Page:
As tragic as the violence at the U.S. Capitol building last week was, the loss of the two Republican Senate seats in Georgia’s Jan. 5 runoff election is by far the more politically consequential event. What makes this twin loss so gut-wrenching for the GOP is that it could have easily been avoided, if during the eight weeks between the Nov. 3 national election and the January runoff President Trump had focused on the upcoming runoff instead of trying to overturn the results of the presidential election.
The immediate consequence of the losses suffered by Sens. David Perdue and Kelly Loeffler is to hand New York Democrat Chuck Schumer the keys to the senatorial kingdom. With an evenly divided Senate, this situation makes Vice President-elect Kamala Harris the de facto 101st senator and, at least for the next two years, one of the most powerful individuals in the U.S. government.
Unlike vice presidents before her, whose job description once was derided by FDR’s two-term vice president, John Nance Garner, as “not worth a pail of warm spit,” Harris will hold very real, significant power whenever called on by Schumer to break a tie in Democrats’ favor. In fact, simply the threat of exercising such a vote constitutes real power that can be – and will be — employed by Schumer as well as by President Biden to implement their agenda.
It did not have to turn out this way, as both Georgia Senate seats were very winnable. In order to have won them, however, the GOP and particularly President Trump needed to do one thing — turn out Republican and independent voters. That is all it would have taken; to simply keep reminding Georgia Republican and independent voters how important it was to not lose these two seats in order to maintain a system of checks and balances against a Democrat House and White House.
In fact, one poll indicated that voters wanted this outcome. The November 2020 Verified Voter Omnibus Election survey, conducted by Echelon Insights two weeks after the Nov. 3 election, found that almost two-thirds of respondents identified one-party control of the House, Senate and White House as their most serious concern. Nearly two-thirds! American voters clearly recognized what Trump did not, or simply refused to act on. The entire country now will pay a very heavy price for that tragic lapse.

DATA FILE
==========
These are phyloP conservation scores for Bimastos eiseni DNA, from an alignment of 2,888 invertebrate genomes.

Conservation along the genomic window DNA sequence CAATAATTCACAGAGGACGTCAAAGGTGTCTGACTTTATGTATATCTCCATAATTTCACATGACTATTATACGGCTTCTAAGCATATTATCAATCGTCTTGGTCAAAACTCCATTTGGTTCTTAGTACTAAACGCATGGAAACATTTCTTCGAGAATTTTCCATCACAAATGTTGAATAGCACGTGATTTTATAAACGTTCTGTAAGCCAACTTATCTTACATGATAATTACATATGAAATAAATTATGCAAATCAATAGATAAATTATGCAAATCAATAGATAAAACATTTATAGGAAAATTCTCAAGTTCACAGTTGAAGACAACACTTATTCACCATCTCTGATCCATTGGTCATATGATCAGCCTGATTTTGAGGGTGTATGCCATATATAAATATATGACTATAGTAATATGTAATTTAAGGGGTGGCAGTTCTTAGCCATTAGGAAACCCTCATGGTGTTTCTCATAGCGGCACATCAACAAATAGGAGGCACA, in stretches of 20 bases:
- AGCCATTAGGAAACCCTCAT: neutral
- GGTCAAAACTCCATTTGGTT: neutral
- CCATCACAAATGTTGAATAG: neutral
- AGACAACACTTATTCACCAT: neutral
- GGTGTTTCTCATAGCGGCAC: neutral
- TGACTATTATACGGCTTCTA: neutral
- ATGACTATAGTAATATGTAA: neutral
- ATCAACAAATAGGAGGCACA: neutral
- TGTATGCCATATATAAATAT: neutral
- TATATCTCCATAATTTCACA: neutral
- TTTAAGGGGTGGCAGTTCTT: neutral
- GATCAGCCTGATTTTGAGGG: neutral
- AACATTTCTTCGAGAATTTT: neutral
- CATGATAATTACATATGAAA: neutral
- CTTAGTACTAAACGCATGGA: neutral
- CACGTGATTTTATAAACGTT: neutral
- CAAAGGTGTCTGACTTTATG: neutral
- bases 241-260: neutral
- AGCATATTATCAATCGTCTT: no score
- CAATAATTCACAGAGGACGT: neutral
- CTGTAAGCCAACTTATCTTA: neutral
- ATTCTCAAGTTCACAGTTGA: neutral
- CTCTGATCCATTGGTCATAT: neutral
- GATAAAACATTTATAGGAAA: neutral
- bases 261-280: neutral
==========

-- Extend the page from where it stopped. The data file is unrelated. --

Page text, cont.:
Any mature and reasonably seasoned political observer would have urged (as many tried to do) that the immediate and clearly overriding goal in the aftermath of the November vote was to win those two runoffs in order to stem the toxic tide of a Democrat trifecta — House, Senate and presidency.
Trump’s inability to set aside his hurt pride after losing the Nov. 3 election essentially gave a massive and undeserved victory to the Democrats. Instead of focusing on the runoff election, Trump and his team of lawyers did precisely what they should not have done – they kept the attention in Georgia focused on November and on Trump, instead of on Perdue, Loeffler and January.
This behavior seriously undermined the GOP’s efforts to present and maintain a positive message, which would thereby have given Republican voters a reason to vote in January. Trump’s petulance led to this major defeat and threatens to undercut virtually every legislative and regulatory gain made during his four years in office (with the exception, thank goodness, of his federal judicial nominations which Majority Leader Mitch McConnell masterfully shepherded through the Senate for him). It also imperils such vital rights as those guaranteed by the Second Amendment, which had been protected for four years by the Trump administration.
At the state level too, Trump’s constant harping on problems surrounding the Nov. 3 election in the lead-up to the Jan. 5 runoff, will haunt the GOP moving forward – particularly in 2022, when Georgia’s gubernatorial election takes place. The president’s repeated insults directed at Georgia Gov. Brian Kemp these past two months will only strengthen the likely Democrat nominee, Stacey Abrams, who Kemp narrowly defeated two years ago.
Bob Barr represented Georgia’s Seventh District in the U.S. House of Representatives from 1995 to 2003. He served as the United States Attorney in Atlanta from 1986 to 1990 and was an official with the CIA in the 1970s.